‘You have your Lebanon and I have mine.

You have your Lebanon with her problems, and I have my Lebanon with her beauty.

You have your Lebanon with all her prejudices and struggles, and I have my Lebanon with all her dreams and securities.

Your Lebanon is a political knot, a national dilemma, a place of conflict and deception. My Lebanon is a place of beauty and dreams of enchanting valleys and splendid mountains.

Your Lebanon is inhabited by functionaries, officers, politicians, committees, and factions. My Lebanon is for peasants, shepherds, young boys and girls, parents and poets.

Your Lebanon is empty and fleeting, whereas My Lebanon will endure forever.’

– Gibran Khalil Gibran, ‘The Eye of the Prophet’ 1920

When author, poet, and painter Gibran Khalil Gibran wrote about his Lebanon at the age of thirty-seven, he had been in exile for twelve years. The country he knew was probably long gone, though of course, he would never find that out; he only returned to his native village, Becharre, to be buried there in 1931.

‘My Lebanon will endure forever,’ he said, and I often wondered how that could be possible. I once knew so many Lebanons, and saw just as many come and go.

The Lebanon I was born in was a Lebanon being shelled. Rubble and shattered glass and Syrian informants posing as street vendors: kaak, kaak [1]… It was a big political game unfolding in feudal mountain villages, and everyone was playing: the Americans, the French, the Saudis, the Iranians, the Syrians, the Israelis, the Palestinians, the Sheikhs, the Patriarchs. ‘God did not say to man: You shall not kill without reason. He simply said: You shall not kill.’[2] But no one was listening then.

And somehow, the Lebanon I grew up in was a happy one. ‘Ana w Chadi’[3]…  ran in orchards and picked daisies, cracked open pine cones and sprinkled za’atar[4] on our bread.

‘We played on the snow and ran with the breeze, and carved little stories on little rocks.’

We stood up straight for the national anthem, proud to know it by heart. We colored the flag red, white, and green, and believed them when they said one day the fighting would stop.

But ‘the snow came and went. Twenty times it came and went,’ and I could no longer recognize the Lebanon I grew up in.

The Lebanon I left was in the throes of an existential crisis. To have electricity or not to have electricity. To shower in hot water or not to shower in hot water. To have elections, to have a president, to have the village road paved, to be or not to be. Every day was an adventure, every car ride, every elusive appointment with the plumber, the electrician, the pediatrician, the mechanic. The only certainties were the akhbar[5] every night at eight and the mashewe[6] every Sunday at two.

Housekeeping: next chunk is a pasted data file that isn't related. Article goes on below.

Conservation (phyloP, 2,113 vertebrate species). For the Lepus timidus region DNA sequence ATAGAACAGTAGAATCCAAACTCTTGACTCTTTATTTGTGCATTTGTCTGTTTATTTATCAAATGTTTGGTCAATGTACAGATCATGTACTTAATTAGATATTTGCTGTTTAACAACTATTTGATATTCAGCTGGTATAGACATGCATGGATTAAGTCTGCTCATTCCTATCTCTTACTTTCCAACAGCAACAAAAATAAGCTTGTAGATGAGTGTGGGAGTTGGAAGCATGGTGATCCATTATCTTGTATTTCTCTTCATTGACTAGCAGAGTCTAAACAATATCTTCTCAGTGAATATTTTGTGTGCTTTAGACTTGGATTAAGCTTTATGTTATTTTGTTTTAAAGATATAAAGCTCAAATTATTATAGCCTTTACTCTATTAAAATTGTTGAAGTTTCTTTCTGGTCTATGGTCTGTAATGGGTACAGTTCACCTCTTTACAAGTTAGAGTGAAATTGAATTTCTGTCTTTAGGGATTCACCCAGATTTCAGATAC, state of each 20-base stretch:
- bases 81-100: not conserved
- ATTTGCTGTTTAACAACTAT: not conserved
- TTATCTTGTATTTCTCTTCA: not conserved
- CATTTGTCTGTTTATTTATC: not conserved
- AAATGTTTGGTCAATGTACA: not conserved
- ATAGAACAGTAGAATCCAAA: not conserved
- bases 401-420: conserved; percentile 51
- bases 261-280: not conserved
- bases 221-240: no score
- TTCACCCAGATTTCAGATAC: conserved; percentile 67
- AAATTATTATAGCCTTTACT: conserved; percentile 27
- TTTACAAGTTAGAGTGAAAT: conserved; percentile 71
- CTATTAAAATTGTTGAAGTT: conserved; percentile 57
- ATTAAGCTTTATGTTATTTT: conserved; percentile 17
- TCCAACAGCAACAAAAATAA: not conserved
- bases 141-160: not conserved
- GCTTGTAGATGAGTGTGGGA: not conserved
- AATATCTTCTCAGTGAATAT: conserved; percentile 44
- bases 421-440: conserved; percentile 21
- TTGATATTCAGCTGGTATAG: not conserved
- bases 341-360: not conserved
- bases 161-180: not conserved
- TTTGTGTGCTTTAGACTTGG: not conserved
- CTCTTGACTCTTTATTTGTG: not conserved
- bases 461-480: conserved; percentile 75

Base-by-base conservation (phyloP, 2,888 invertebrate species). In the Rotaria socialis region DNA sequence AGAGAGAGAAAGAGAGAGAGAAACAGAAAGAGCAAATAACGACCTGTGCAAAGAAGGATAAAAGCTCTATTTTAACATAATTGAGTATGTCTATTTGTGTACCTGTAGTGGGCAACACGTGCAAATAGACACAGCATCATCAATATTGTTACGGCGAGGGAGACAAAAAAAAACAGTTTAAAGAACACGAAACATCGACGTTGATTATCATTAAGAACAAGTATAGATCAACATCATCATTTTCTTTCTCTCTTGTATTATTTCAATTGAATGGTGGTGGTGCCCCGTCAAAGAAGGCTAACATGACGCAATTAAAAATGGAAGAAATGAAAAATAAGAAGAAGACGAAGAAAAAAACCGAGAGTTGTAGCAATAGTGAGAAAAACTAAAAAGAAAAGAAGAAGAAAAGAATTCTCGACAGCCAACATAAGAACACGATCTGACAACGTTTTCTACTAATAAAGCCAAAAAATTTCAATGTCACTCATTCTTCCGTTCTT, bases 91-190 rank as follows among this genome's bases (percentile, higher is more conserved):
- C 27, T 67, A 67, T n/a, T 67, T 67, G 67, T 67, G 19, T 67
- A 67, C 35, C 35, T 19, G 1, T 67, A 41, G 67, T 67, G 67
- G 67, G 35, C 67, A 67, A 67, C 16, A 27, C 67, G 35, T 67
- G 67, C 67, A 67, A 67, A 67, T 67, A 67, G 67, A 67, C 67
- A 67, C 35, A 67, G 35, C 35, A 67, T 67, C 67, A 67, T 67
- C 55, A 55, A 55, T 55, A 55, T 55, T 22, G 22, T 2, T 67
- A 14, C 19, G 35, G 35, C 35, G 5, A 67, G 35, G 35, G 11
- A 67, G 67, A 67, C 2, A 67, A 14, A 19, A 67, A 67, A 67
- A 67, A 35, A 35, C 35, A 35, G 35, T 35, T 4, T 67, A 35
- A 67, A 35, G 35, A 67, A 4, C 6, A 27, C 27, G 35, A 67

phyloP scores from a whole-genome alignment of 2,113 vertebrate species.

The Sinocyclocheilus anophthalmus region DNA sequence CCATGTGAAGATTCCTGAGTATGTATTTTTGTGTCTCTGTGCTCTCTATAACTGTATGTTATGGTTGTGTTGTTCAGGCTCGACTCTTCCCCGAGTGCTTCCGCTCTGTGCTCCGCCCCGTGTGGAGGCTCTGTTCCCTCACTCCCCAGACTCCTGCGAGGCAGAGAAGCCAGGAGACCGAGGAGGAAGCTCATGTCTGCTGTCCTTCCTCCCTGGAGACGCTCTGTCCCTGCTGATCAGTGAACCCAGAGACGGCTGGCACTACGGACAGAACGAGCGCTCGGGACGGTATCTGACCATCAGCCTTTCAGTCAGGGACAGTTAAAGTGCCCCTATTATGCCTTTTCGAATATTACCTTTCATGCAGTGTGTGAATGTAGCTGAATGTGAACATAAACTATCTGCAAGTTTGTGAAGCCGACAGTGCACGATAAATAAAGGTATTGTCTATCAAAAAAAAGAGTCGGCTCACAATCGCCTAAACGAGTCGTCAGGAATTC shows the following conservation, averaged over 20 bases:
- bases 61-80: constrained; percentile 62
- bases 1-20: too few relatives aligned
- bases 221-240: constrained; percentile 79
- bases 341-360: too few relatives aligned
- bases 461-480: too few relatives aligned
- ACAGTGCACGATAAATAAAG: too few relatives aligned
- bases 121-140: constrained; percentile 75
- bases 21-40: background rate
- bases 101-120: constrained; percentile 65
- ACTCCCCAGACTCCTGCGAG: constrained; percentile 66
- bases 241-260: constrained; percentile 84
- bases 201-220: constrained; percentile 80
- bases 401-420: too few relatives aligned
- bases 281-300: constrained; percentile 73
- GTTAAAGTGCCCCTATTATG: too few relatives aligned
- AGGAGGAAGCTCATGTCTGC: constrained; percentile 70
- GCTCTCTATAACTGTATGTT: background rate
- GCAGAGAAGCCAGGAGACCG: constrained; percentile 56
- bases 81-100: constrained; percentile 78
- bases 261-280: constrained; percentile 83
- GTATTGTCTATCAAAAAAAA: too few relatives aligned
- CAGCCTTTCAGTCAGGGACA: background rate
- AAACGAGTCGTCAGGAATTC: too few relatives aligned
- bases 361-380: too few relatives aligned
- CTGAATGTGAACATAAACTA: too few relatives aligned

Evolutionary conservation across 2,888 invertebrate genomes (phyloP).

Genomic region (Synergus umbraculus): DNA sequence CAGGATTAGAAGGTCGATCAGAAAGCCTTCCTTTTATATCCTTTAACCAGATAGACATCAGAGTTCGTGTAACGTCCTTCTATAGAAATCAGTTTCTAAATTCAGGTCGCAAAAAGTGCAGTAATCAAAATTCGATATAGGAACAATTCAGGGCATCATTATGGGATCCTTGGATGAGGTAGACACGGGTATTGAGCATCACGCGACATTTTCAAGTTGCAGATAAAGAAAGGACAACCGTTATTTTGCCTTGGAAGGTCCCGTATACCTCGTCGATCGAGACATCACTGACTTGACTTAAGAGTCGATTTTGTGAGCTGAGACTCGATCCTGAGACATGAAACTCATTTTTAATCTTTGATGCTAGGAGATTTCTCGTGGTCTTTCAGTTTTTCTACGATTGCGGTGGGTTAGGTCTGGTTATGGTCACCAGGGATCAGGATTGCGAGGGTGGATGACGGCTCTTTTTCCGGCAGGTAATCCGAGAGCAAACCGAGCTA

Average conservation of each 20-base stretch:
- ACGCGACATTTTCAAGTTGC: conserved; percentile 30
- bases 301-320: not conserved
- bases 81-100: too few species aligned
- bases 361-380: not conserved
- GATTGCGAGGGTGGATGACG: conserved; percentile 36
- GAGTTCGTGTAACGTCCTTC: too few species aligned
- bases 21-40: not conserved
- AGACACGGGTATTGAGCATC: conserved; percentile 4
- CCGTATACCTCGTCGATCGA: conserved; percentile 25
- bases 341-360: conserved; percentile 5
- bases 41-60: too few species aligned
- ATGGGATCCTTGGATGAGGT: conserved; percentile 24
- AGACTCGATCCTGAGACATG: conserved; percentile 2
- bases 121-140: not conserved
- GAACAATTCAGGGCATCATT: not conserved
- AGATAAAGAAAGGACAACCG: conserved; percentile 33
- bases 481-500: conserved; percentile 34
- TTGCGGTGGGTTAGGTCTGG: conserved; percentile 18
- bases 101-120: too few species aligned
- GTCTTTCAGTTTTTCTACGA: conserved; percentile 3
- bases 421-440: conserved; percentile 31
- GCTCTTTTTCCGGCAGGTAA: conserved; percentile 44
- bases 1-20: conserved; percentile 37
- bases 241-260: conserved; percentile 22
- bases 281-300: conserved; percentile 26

Aaj’a, siyese,[7] more flags and more chants. Demonstrations, car bombs, elections, reelections. Still the morning radio played Fairuz’s ‘bhebbak ya Libnan.’[8]

‘You have your Lebanon and its people. I have my Lebanon and its people.’ And slowly, its people trickled out. Can you blame them, or me?

I left Lebanon and changed. We both did.

Now the Lebanon I come home to is a Lebanon of nostalgia. Nostalgia for a dabke[9] we never learned to dance and a red-tiled home I don’t remember we owned. For cedars and martyrs, bitter Turkish coffee and sweet, turmeric-tainted sfouf.[10] For hot milk with ma zahr[11] and a cool night breeze on the balcony swing. For the last few words of a lullaby about a Yara[12] who once rocked her little brother to sleep.

For those surreal days when a green line cut through Beirut and a blue line cut off the south, when religion was a label and an accent was a sin and a checkpoint was a gamble and a bullet ridden building was a playground. For a time when, for all we knew of it, life was beautiful and we were happy.

For a language we could curse in fluently. For neighbors whose names we knew. For back alleys we scraped our knees in and friends we scraped them with. For a place where we were not strangers.

I land in my Lebanon, and nothing is where I left it. The furn[13] is closed, the friends are gone, and we no longer have mashewe on Sunday at two.

‘I sit by the window. The dishes are done.

I was happy here. But I won’t be again.’

– Joseph Brodsky, I Sit by the Window

You have your Lebanon and I seem to have misplaced mine. I suppose it was naive to leave and expect it to wait up for me.

I did leave, but I never forgot the people I love, or the values I learned.

The essence of this country, ‘how she was, how she has changed through the years – her, I never forgot.’

So long as I do not forget, my Lebanon, too, will endure forever.

[1] Lebanese street bread with sesame.

[2] Amin Maalouf, ‘Le rocher de Tanios’  1993

[3] ‘Chadi and I,’ Lebanese folk song interpreted by Fairuz in 1970

[4] Dried thyme mix

[5] TV news broadcast

[6] Lebanese barbecue

[7] Traffic jams, politics

[8] ‘I love you, Lebanon,’ patriotic Lebanese song

[9] Traditional Lebanese dance

[10] Lebanese almond semolina cake

[11] Orange flower essential water

[12] ‘Yara,’ Lebanese poem composed by Said Akl in 1961

[13] Neighborhood bakery

This post was first published on Aristotle at Afternoon Tea, edited and adapted to thesociolog.com with author’s permission.  All rights reserved,  ©2015, Yara Y. Zgheib.